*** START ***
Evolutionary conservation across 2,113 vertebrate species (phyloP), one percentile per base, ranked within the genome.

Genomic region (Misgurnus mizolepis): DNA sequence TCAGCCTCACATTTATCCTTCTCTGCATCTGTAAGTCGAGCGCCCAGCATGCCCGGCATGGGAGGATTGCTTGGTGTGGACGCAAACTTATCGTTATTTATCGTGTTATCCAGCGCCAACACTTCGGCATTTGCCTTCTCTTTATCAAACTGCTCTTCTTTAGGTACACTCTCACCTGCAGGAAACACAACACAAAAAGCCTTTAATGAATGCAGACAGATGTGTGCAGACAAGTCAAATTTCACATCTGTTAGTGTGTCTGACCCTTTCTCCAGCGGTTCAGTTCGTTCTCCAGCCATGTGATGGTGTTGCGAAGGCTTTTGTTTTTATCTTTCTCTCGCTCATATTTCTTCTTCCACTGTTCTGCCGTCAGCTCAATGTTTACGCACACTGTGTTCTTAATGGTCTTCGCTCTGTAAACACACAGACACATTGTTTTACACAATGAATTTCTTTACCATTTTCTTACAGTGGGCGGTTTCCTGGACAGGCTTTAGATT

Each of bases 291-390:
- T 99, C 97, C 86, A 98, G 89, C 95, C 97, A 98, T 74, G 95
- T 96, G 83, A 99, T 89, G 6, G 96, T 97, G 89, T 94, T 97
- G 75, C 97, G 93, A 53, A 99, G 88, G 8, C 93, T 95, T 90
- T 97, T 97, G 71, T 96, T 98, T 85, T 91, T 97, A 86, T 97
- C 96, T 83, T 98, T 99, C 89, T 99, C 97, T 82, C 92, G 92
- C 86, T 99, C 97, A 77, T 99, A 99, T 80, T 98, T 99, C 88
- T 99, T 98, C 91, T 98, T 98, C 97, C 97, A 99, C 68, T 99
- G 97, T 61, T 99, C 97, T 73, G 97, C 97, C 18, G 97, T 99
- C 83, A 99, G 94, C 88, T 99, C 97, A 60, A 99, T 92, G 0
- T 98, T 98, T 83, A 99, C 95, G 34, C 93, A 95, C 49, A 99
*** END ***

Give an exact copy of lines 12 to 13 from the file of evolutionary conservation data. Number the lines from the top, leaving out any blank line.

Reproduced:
- C 83, A 99, G 94, C 88, T 99, C 97, A 60, A 99, T 92, G 0
- T 98, T 98, T 83, A 99, C 95, G 34, C 93, A 95, C 49, A 99